AVS to Trap and Sterilise Wild Dogs in Pasir Ris Following Jogger Chase Incident


In a recent incident in Pasir Ris, a pack of wild dogs was observed chasing a jogger along Pasir Ris Drive 3. In response, the Animal and Veterinary Service (AVS) has announced its plans to trap and sterilise these dogs as part of their ongoing efforts to manage community animals.

Dr Chang Siow Foong, AVS group director of community animal management, confirmed that AVS was alerted to the incident and is actively taking measures to address the situation.

A TikTok video capturing the incident went viral, showing a man jogging peacefully before being pursued by five barking dogs.

The video was widely shared on various social media platforms.

“We are actively trapping and carrying out surveillance in the area,” said Dr Chang. He further emphasized that AVS is familiar with the pack of dogs and will manage them using their Trap-Neuter-Rehome/Release-Manage (TNRM) programme.

Under the TNRM programme, the dogs will be humanely caught, sterilised, and efforts will be made to rehome as many of them as possible.

For those that cannot be rehomed, suitable locations away from residential areas will be identified for their release, according to the media reports.

Since the programme’s launch in 2018, over 3,900 free-roaming dogs have been trapped, with a success rate of over 60% in terms of rehoming or fostering them.

This incident is the latest in a series involving stray dogs this year.

In a separate incident on September 8, the Animal and Veterinary Service (AVS) successfully captured two stray dogs in Sengkang’s Fernvale Lane. These dogs were part of a group of three canines that have been terrorizing cats in various locations, including Ang Mo Kio.

In February this year, cat feeders reported that the pack had brutally killed around 30 cats in Ang Mo Kio, Serangoon North, and Jalan Kayu. Since then, the dogs have ventured even further, reaching Paya Lebar and causing an estimated death toll of around 50 cats.

Capturing wild dogs is no easy task, as they are elusive and often avoid traps, explained Dr Chang.

When asked by CNA, he mentioned that dogs are territorial animals and may exhibit barking or chasing behavior when encountering humans or other animals within their territories. However, not all dogs display such characteristics with the same intensity.

Dr Chang advised the public to avoid staring at free-roaming dogs and to speak softly when in their presence.

If approached, individuals should walk away slowly without making any sudden movements. For assistance, the public can contact NParks’ 24-hour Animal Response Centre at 1800 476 1600 or get in touch with AVS.

As the situation in Pasir Ris unfolds, AVS continues to monitor the area and work towards a resolution that benefits both the community and the dogs involved.

Speaking to ST, Dr Chang said “Dogs are territorial animals and may bark in response to humans or other animals which are within or are approaching their territories. Additionally, they may possess an innate instinct to chase and catch things”.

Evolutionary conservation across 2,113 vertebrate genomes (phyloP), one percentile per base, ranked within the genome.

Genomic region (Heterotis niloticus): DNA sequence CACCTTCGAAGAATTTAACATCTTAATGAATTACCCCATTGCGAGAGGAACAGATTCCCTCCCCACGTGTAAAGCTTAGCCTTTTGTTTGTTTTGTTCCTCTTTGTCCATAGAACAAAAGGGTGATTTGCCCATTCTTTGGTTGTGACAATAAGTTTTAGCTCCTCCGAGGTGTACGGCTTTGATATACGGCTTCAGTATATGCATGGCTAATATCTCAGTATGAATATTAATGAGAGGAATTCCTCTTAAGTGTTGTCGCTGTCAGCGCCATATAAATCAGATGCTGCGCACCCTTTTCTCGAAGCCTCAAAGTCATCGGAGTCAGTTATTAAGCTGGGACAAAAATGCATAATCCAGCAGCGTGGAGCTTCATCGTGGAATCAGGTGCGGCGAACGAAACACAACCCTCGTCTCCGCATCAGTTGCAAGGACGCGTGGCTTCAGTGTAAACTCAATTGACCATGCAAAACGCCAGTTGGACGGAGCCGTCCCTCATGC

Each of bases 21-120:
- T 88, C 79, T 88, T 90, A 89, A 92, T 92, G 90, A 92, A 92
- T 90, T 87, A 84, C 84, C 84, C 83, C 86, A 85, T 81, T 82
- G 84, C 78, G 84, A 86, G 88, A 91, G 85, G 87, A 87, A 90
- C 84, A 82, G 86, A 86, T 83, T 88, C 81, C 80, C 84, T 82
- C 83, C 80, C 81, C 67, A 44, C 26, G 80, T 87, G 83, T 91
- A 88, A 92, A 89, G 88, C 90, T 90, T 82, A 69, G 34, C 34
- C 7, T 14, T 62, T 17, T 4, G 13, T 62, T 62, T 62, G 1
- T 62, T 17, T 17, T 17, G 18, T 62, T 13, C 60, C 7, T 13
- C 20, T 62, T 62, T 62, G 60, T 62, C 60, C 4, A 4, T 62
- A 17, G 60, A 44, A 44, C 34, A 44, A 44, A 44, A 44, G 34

“Although some free-roaming dogs may chase after fast-moving objects, they tend to be wary of humans and usually stay out of their way”.

“They may also approach people, using their sense of smell to gather information about their surroundings.”

The public should avoid staring at free-roaming dogs when encountering them, and should speak softly and walk away slowly without making any sudden movements. Anyone who needs assistance may call the AVS Animal Response Centre on 1800-476-1600 or send an e-mail to www.avs.gov.sg/feedback

During a parliamentary session on November 7, 2023, Senior Minister of State for the Ministry of National Development, Tan Kiat How, responded to a question regarding the management of urban wildlife and specifically addressed the recent sighting of a crocodile near Marina East Park.

Source : Singapore Wildlife Sightings/Facebook

Tan stated that crocodiles pose a threat to public safety due to their status as apex predators and stealthy opportunistic feeders.

Therefore, the National Parks Board (NParks) assesses if there is an immediate risk to public safety and will trap the crocodile if necessary, attempting to relocate or rehome it.

However, in the case of the crocodile in question, Tan stated that the Mandai Wildlife Group determined it would not be able to rehome the animal due to various factors, such as the impact on the zoo’s population and planning.

As a result, if there are no suitable options for relocation or rehoming, the crocodile would be humanely euthanized in accordance with international standards.

This decision is made in the interest of public safety, as the crocodile may return to populated areas along Singapore’s coastline if not euthanized. A veterinarian performed the euthanasia procedure.

Images : TikTok/Garygaryocp & Facebook

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